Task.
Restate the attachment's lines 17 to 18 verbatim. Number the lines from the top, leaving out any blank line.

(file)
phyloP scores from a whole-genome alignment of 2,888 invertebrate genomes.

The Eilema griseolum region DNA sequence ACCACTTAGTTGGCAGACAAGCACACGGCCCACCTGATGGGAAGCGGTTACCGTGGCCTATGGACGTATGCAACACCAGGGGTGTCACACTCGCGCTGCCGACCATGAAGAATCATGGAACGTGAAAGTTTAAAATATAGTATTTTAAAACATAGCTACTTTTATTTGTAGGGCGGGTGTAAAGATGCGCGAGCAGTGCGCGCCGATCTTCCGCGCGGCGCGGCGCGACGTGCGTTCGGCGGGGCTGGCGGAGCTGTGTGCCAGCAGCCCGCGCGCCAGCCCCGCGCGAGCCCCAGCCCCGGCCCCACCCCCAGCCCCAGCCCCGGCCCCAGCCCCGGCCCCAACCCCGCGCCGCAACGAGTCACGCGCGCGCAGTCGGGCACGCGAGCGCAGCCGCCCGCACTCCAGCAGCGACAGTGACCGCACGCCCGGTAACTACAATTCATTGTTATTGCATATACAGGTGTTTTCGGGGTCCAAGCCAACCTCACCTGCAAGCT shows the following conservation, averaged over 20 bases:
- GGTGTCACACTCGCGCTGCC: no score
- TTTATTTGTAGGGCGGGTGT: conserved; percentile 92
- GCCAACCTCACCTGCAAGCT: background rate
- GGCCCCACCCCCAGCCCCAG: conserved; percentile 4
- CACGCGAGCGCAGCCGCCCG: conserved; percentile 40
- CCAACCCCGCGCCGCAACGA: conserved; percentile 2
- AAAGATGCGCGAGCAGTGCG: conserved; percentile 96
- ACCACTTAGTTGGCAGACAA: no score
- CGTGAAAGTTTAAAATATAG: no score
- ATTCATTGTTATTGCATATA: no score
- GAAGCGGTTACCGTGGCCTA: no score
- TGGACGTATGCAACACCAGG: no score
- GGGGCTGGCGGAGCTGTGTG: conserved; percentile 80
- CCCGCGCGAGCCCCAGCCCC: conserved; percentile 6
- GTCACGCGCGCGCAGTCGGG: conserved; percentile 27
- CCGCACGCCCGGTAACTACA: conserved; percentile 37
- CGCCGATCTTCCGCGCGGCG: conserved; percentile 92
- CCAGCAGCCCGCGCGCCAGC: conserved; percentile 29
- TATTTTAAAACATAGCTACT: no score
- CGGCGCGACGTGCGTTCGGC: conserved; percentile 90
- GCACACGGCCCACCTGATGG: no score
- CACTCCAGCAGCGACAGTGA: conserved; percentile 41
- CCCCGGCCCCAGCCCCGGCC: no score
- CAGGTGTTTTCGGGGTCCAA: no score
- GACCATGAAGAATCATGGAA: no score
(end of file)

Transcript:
- GTCACGCGCGCGCAGTCGGG: conserved; percentile 27
- CCGCACGCCCGGTAACTACA: conserved; percentile 37